West Virginia coronavirus response coordinator Clay Marsh today described “a clear, national trend of increased illness.”
“It is really the time today to take maximum effort to focus on getting tested, to wear your mask, to stay physically distant,” Marsh said during a regular briefing.
The seven-day rolling average of new coronavirus cases in the United States passed 70,000 Tuesday, more than previous records set at the height of the pandemic’s first wave.
Across the country, 29 states have reported record numbers of infections in the past week. About 43,000 people are hospitalized, a figure near the worst of the midsummer peak.
“This disease is running across America, and it’s running across in a tough way,” Gov. Jim Justice said today. “So we’ve got to tighten up.”
West Virginia was among a majority of state’s today with a rate of spread above 1 — although West Virginia was on the lower end at 1.03. If Rt is above 1.0, the virus will spread quickly. When Rt is below 1.0, the virus will slow.
West Virginia recorded 358 new cases in the past 24 hours, and the percent positive was 4.29 percent — “too high,” Justice said.
Marsh described a two to four week lag between new cases and demand for hospital beds.
Hospitalizations in West Virginia hit 226, a record, but state officials said it’s not yet at capacity. Cases in the intensive care unit numbered 83, also a record.
“We do see a very early increase in the use of hospital beds,” Marsh said.
But he said West Virginia hospitals are not overwhelmed right now.
“We certainly do have bed capacity and we’re not being overwhelmed by patients at this time,” Marsh said.
WVU Medicine president and CEO Albert Wright today described similar increases during an appearance on MetroNews’ “Talkline.”
“When I talk to colleagues in Charleston and Huntington we’re starting to see those same upticks in our WVU Medicine hospitals in the northern part of the state,” Wright said. “But, it’s still very manageable.”
Wright serves as the chairman of the West Virginia Hospital Association board. As this surge unfolds, he ha spent some of his time working behind the scenes to make sure hospitals have the staff and equipment to manage their patient load.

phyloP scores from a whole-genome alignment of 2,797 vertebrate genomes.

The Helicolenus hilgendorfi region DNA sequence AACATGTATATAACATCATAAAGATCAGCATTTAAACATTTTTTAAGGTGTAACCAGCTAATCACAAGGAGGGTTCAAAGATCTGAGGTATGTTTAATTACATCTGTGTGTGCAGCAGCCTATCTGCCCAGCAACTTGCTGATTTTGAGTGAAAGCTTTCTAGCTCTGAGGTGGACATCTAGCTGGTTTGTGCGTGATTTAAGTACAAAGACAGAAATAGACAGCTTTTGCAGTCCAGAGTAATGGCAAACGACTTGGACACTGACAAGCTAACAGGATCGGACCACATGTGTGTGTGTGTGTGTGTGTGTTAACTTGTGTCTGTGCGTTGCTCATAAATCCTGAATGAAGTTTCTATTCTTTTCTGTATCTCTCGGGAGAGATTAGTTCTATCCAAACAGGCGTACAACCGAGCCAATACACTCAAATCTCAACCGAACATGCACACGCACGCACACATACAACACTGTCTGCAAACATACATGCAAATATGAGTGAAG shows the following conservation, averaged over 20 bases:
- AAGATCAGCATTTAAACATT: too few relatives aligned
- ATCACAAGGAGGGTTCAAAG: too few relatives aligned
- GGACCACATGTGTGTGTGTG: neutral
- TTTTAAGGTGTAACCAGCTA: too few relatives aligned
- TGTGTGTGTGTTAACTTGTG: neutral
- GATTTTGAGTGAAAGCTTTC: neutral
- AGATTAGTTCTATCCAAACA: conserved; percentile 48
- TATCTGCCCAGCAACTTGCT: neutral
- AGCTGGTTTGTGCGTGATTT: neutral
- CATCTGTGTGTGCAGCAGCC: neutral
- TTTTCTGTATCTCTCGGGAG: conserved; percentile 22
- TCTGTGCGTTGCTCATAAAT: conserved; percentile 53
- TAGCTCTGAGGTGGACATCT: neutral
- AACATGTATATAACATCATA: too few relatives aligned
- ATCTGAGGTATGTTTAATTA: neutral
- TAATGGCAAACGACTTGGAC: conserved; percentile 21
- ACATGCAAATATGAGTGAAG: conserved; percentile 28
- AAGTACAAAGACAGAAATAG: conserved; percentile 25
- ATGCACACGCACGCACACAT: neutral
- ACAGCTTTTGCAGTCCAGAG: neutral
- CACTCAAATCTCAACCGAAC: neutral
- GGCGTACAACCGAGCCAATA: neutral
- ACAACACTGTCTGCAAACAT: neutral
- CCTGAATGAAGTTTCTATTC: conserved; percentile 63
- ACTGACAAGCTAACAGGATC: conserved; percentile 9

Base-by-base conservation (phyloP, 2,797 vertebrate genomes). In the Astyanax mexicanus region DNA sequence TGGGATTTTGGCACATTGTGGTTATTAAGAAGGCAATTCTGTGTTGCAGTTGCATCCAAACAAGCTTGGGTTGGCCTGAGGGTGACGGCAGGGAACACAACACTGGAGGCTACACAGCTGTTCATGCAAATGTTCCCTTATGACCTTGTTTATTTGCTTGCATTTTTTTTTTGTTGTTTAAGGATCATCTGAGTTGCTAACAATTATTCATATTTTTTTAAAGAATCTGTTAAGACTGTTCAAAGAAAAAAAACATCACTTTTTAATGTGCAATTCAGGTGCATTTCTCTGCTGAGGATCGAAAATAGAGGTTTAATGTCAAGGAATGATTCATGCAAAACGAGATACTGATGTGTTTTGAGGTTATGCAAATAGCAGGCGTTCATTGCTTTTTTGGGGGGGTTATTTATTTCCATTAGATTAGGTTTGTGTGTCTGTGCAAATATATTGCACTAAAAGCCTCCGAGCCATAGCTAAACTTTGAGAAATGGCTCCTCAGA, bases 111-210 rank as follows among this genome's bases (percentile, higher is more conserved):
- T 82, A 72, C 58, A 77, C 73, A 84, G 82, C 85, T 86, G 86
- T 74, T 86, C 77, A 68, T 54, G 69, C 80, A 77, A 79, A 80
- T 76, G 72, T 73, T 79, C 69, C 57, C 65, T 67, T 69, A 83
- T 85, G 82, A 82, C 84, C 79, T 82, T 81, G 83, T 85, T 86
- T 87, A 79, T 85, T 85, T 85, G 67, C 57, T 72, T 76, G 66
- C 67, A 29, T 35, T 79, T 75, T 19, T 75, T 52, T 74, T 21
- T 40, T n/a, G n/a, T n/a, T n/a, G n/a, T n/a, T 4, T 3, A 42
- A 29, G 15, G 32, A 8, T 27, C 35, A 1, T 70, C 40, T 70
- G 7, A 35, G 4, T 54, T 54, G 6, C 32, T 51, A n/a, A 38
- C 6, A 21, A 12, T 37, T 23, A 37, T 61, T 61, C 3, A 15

“Coordinating calls with hospitals to make sure we’re sharing resources and ideas and equipment and even personnel at times,” Wright said. “We’re keeping an eye on it, but it’s a little more concerning than it has been.”
Albert Wright, @WVUMedicine President and CEO, joins @HoppyKercheval to discuss the latest COVID-19 numbers in West Virginia, and an overall perspective of the virus across the state. WATCH: https://t.co/wkudfIRZCB pic.twitter.com/xn85LOcwYl
— MetroNews (@WVMetroNews) October 28, 2020
The details behind the numbers is what has the attention of healthcare professionals.
According to the DHHR seven-day trend, 719 of the 2,310 active cases in the state — or 31 percent — are in people 60-years-old and above. Three-hundred and seventy of those infected are 70 or older.
“We’ve seen a shift from younger folks being infected to older folks being infected and your older folks — that 70 and above population — is more likely to end up in the hospital,” Wright said. “So, we’re watching it.”
Surge plans across the state include provisions to roll back elective procedures when needed to care for people infected with COVID-19. Wright said early in the pandemic when elective procedures were halted the contingencies were developed.
“If we ever needed to create immediate capacity we could do that by slowing down some elective procedures,” Wright said. “We’ve not had to do that yet, but I think your bigger more tertiary centers around the state are prepared to do that if we need to.”
WAJR Reporter Mike Nolting contributed to this story.